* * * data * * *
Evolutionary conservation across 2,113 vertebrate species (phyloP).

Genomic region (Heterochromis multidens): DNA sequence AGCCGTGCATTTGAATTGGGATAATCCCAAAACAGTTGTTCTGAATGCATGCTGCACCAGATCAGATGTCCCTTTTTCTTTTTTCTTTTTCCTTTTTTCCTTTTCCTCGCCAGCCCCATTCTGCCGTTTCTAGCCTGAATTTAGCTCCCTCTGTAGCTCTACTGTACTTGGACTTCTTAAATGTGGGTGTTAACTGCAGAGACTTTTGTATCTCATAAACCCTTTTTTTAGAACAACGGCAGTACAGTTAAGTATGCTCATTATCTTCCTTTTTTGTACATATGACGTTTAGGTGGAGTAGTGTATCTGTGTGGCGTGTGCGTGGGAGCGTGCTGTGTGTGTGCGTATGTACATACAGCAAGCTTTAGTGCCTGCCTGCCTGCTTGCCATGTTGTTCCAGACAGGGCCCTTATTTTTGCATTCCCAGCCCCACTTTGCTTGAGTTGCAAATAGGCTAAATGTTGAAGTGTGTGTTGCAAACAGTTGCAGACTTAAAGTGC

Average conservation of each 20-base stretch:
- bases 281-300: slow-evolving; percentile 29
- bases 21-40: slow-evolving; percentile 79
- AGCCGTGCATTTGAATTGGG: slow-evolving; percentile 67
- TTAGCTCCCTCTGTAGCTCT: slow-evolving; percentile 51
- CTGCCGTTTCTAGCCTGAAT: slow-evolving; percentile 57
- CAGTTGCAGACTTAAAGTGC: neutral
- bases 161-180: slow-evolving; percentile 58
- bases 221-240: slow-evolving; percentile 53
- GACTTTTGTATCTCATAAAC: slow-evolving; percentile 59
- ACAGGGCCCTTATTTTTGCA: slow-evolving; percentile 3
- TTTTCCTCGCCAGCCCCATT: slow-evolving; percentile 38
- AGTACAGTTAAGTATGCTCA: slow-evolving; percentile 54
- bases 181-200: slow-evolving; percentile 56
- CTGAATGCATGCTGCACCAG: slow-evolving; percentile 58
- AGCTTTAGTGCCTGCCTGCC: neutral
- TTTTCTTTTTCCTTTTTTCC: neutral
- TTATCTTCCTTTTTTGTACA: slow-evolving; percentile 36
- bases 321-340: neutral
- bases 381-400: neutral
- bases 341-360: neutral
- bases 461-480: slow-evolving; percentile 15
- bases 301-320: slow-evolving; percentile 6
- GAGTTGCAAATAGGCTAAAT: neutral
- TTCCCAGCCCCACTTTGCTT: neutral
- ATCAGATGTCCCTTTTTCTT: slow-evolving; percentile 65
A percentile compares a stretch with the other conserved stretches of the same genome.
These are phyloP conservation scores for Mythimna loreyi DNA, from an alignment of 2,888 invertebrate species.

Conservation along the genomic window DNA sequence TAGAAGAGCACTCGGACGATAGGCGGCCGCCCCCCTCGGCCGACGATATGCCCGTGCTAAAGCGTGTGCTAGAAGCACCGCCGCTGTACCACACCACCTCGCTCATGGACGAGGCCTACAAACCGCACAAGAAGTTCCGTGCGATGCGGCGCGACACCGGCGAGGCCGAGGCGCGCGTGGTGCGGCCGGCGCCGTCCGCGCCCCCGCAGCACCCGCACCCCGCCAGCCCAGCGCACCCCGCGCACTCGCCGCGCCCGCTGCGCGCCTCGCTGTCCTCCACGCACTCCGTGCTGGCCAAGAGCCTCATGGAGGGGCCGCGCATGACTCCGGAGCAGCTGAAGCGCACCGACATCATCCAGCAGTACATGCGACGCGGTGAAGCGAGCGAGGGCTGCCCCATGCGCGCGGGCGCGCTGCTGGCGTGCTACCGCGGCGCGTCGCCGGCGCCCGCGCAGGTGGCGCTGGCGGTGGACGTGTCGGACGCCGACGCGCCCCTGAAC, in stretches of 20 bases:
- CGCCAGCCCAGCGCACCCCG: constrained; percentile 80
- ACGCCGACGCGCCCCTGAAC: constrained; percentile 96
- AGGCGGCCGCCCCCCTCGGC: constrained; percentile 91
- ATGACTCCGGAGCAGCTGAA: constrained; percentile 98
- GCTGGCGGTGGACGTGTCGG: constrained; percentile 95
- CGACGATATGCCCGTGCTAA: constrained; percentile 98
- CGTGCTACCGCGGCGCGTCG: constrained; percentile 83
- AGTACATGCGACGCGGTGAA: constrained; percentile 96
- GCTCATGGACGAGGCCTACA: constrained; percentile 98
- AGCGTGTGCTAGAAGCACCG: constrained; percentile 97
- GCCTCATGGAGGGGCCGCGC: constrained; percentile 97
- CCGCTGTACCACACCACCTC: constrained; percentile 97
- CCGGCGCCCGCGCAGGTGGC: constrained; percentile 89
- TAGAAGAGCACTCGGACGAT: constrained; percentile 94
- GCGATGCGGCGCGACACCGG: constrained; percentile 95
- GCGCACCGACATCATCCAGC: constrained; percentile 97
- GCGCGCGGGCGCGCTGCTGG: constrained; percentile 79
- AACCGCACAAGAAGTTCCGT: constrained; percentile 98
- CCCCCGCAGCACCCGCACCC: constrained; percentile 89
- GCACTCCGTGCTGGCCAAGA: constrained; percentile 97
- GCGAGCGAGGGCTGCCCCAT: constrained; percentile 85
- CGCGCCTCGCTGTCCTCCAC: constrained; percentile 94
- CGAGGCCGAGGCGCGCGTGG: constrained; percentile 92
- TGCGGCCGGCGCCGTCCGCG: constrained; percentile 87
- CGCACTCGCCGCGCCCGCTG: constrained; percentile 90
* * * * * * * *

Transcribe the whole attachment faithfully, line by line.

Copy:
Evolutionary conservation across 2,113 vertebrate species (phyloP).

Genomic region (Heterochromis multidens): DNA sequence AGCCGTGCATTTGAATTGGGATAATCCCAAAACAGTTGTTCTGAATGCATGCTGCACCAGATCAGATGTCCCTTTTTCTTTTTTCTTTTTCCTTTTTTCCTTTTCCTCGCCAGCCCCATTCTGCCGTTTCTAGCCTGAATTTAGCTCCCTCTGTAGCTCTACTGTACTTGGACTTCTTAAATGTGGGTGTTAACTGCAGAGACTTTTGTATCTCATAAACCCTTTTTTTAGAACAACGGCAGTACAGTTAAGTATGCTCATTATCTTCCTTTTTTGTACATATGACGTTTAGGTGGAGTAGTGTATCTGTGTGGCGTGTGCGTGGGAGCGTGCTGTGTGTGTGCGTATGTACATACAGCAAGCTTTAGTGCCTGCCTGCCTGCTTGCCATGTTGTTCCAGACAGGGCCCTTATTTTTGCATTCCCAGCCCCACTTTGCTTGAGTTGCAAATAGGCTAAATGTTGAAGTGTGTGTTGCAAACAGTTGCAGACTTAAAGTGC

Average conservation of each 20-base stretch:
- bases 281-300: slow-evolving; percentile 29
- bases 21-40: slow-evolving; percentile 79
- AGCCGTGCATTTGAATTGGG: slow-evolving; percentile 67
- TTAGCTCCCTCTGTAGCTCT: slow-evolving; percentile 51
- CTGCCGTTTCTAGCCTGAAT: slow-evolving; percentile 57
- CAGTTGCAGACTTAAAGTGC: neutral
- bases 161-180: slow-evolving; percentile 58
- bases 221-240: slow-evolving; percentile 53
- GACTTTTGTATCTCATAAAC: slow-evolving; percentile 59
- ACAGGGCCCTTATTTTTGCA: slow-evolving; percentile 3
- TTTTCCTCGCCAGCCCCATT: slow-evolving; percentile 38
- AGTACAGTTAAGTATGCTCA: slow-evolving; percentile 54
- bases 181-200: slow-evolving; percentile 56
- CTGAATGCATGCTGCACCAG: slow-evolving; percentile 58
- AGCTTTAGTGCCTGCCTGCC: neutral
- TTTTCTTTTTCCTTTTTTCC: neutral
- TTATCTTCCTTTTTTGTACA: slow-evolving; percentile 36
- bases 321-340: neutral
- bases 381-400: neutral
- bases 341-360: neutral
- bases 461-480: slow-evolving; percentile 15
- bases 301-320: slow-evolving; percentile 6
- GAGTTGCAAATAGGCTAAAT: neutral
- TTCCCAGCCCCACTTTGCTT: neutral
- ATCAGATGTCCCTTTTTCTT: slow-evolving; percentile 65
A percentile compares a stretch with the other conserved stretches of the same genome.
These are phyloP conservation scores for Mythimna loreyi DNA, from an alignment of 2,888 invertebrate species.

Conservation along the genomic window DNA sequence TAGAAGAGCACTCGGACGATAGGCGGCCGCCCCCCTCGGCCGACGATATGCCCGTGCTAAAGCGTGTGCTAGAAGCACCGCCGCTGTACCACACCACCTCGCTCATGGACGAGGCCTACAAACCGCACAAGAAGTTCCGTGCGATGCGGCGCGACACCGGCGAGGCCGAGGCGCGCGTGGTGCGGCCGGCGCCGTCCGCGCCCCCGCAGCACCCGCACCCCGCCAGCCCAGCGCACCCCGCGCACTCGCCGCGCCCGCTGCGCGCCTCGCTGTCCTCCACGCACTCCGTGCTGGCCAAGAGCCTCATGGAGGGGCCGCGCATGACTCCGGAGCAGCTGAAGCGCACCGACATCATCCAGCAGTACATGCGACGCGGTGAAGCGAGCGAGGGCTGCCCCATGCGCGCGGGCGCGCTGCTGGCGTGCTACCGCGGCGCGTCGCCGGCGCCCGCGCAGGTGGCGCTGGCGGTGGACGTGTCGGACGCCGACGCGCCCCTGAAC, in stretches of 20 bases:
- CGCCAGCCCAGCGCACCCCG: constrained; percentile 80
- ACGCCGACGCGCCCCTGAAC: constrained; percentile 96
- AGGCGGCCGCCCCCCTCGGC: constrained; percentile 91
- ATGACTCCGGAGCAGCTGAA: constrained; percentile 98
- GCTGGCGGTGGACGTGTCGG: constrained; percentile 95
- CGACGATATGCCCGTGCTAA: constrained; percentile 98
- CGTGCTACCGCGGCGCGTCG: constrained; percentile 83
- AGTACATGCGACGCGGTGAA: constrained; percentile 96
- GCTCATGGACGAGGCCTACA: constrained; percentile 98
- AGCGTGTGCTAGAAGCACCG: constrained; percentile 97
- GCCTCATGGAGGGGCCGCGC: constrained; percentile 97
- CCGCTGTACCACACCACCTC: constrained; percentile 97
- CCGGCGCCCGCGCAGGTGGC: constrained; percentile 89
- TAGAAGAGCACTCGGACGAT: constrained; percentile 94
- GCGATGCGGCGCGACACCGG: constrained; percentile 95
- GCGCACCGACATCATCCAGC: constrained; percentile 97
- GCGCGCGGGCGCGCTGCTGG: constrained; percentile 79
- AACCGCACAAGAAGTTCCGT: constrained; percentile 98
- CCCCCGCAGCACCCGCACCC: constrained; percentile 89
- GCACTCCGTGCTGGCCAAGA: constrained; percentile 97
- GCGAGCGAGGGCTGCCCCAT: constrained; percentile 85
- CGCGCCTCGCTGTCCTCCAC: constrained; percentile 94
- CGAGGCCGAGGCGCGCGTGG: constrained; percentile 92
- TGCGGCCGGCGCCGTCCGCG: constrained; percentile 87
- CGCACTCGCCGCGCCCGCTG: constrained; percentile 90